A word about the ti frame. It has the exactly same geometry as the Reynolds 520 frame I’d been riding, but is made in Tennessee by the fine folks at Lynskey Performance of 3-2.5 titanium. It has all of the attributes you’d expect from a hand-built ti frame: superb welds, beautiful finish. It’s really, really top shelf.

What to do about a drivetrain? I’ve been nothing but pleased with the SLX/Deore combo on the Dragon. It worked flawlessly and doesn’t cost an arm and a leg. While I had zero problems with the Avid Elixir brakes on the Dragon, I’ve been mightily impressed with Shimano’s brakes lately. So it naturally follows that I have XX1 and Magura brakes on this bike.

Last year SRAM expected to sell 5,000 XX1 drivetrains. They sold 15,000. I don’t know if it’s weight, looks, simplicity or what, but single-ring drivetrains are a big deal these days, and I’ll admit that they work particularly well around these parts. Standout features of XX1 (and now little brother X01) include really cool chainrings that eliminate the need for a chain guide and a super-big (10-42) range of gears in the back. Good or bad, right or wrong, I like to personally try the technologies that interest our customers, so XX1 it is. Initial impressions: setup is a bit fussy, but it looks fantastic and shifts super great.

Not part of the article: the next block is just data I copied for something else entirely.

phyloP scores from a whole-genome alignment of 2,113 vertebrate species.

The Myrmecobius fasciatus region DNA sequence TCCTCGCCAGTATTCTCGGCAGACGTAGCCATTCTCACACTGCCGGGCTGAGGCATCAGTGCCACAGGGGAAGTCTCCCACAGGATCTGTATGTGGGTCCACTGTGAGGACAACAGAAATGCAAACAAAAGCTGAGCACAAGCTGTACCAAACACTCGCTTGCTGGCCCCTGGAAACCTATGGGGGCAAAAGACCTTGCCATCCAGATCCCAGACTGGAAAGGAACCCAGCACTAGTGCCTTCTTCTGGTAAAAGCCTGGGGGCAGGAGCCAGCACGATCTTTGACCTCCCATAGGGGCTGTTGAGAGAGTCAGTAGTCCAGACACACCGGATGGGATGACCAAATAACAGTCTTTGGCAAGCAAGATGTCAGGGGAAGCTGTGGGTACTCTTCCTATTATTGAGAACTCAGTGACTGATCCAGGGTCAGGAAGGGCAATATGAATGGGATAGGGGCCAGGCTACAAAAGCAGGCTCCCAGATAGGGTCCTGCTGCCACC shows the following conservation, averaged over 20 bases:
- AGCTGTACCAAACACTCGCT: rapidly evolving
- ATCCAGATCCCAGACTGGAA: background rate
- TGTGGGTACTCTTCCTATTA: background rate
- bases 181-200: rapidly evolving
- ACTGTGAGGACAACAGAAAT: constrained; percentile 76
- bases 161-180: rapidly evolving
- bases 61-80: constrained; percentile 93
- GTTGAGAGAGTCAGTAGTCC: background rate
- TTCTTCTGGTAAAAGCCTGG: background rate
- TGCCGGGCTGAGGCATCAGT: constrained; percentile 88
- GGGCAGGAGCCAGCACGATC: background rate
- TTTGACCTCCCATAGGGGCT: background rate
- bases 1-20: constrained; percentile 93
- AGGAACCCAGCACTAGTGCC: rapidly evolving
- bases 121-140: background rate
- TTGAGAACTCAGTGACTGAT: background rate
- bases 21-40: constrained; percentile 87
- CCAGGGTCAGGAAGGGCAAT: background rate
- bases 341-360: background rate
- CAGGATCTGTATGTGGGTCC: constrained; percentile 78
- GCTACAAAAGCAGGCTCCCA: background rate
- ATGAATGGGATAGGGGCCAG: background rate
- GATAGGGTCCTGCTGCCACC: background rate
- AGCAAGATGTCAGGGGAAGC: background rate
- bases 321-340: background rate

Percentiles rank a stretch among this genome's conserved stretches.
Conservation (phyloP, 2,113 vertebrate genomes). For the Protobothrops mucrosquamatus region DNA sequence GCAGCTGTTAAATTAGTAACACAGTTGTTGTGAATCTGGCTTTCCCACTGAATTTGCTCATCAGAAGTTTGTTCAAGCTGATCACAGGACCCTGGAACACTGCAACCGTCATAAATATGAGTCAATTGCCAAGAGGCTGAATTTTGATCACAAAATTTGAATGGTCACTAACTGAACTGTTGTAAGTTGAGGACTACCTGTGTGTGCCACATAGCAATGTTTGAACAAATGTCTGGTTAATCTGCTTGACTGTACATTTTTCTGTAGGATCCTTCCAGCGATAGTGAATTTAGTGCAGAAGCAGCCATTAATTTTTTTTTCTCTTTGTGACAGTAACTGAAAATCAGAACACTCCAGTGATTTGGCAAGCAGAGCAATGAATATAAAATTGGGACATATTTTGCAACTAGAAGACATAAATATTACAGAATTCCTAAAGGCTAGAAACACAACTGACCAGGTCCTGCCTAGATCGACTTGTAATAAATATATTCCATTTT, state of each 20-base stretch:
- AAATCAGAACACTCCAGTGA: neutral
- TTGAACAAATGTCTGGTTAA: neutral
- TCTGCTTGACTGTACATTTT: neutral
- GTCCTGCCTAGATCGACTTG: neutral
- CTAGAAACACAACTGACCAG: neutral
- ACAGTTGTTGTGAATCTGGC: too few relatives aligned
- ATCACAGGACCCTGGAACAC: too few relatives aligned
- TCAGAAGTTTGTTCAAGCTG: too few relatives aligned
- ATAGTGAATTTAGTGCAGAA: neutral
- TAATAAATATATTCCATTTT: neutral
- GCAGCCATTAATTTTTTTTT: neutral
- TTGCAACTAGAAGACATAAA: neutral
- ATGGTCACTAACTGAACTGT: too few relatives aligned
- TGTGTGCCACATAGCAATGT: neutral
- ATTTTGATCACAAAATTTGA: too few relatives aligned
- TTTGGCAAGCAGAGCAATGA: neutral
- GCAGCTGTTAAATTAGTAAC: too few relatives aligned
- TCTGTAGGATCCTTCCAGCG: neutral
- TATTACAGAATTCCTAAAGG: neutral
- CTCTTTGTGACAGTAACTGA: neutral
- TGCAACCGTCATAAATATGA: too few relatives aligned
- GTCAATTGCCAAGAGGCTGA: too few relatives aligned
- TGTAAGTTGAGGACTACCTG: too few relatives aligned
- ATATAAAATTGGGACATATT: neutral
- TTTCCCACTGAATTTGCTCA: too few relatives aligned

Thinking about that sampling new technologies thing, we have several demo bikes with SLX brakes. You, dear customer, are welcome to give ‘em a shot. They are superlative; I recommend them without hesitation, but there’s no new ground to tread. I rode a bike with Magura brakes recently and liked a few things — mineral oil for brake fluid, easy to bleed, good (and still improving) access to spare parts, excellent tech support — beyond the overall performance. Plus: oh my goodness are they light. So a pair of MT-6 brakes grace the bike. I’ll write more about these as I have a chance to get to know ‘em, but they look very promising.

Fork. Fork fork fork. What to get? Another Loop (which I loved)? Rockshox? Fox? X-Fusion? Are these not good times when I can look to more than one suspension company for a 650b fork? I swear that I am not a weight freak (look at me, for heaven’s sake), but I was a bit conscious about keeping the pounds off of this thing. Important factors were 120mm of travel, a tapered steerer and no remote lockout. Many options were available, but the Darth Vader dark side SID was too much to resist.

Wheels I have: Stan’s Crest in a comp build. Tubeless. Nobby Nick in the front and Racing Ralph in the rear.

So: you put all this stuff in a bowl, stir it up, place in a preheated 350 degree oven and a few hours later: Voila! A new bike!

This is where we started. A little over 4 lbs. of Tennessee titanium.FrameWeight



Pretty welds.Welds Ugh. The stress of riding a bike made to go fast.Tennessee Nice dropouts, convertible from 10mm QR to thru-axle to single speed. And a fancy derailleur.RearDer Head tube, oversized to fit a tapered steerer.Headtube The fancy ring.Crank More beautiful welding and ISG tabs.BBShell Fork!SID And here’s the final number, with pedals. Pretty great.FinishedWeight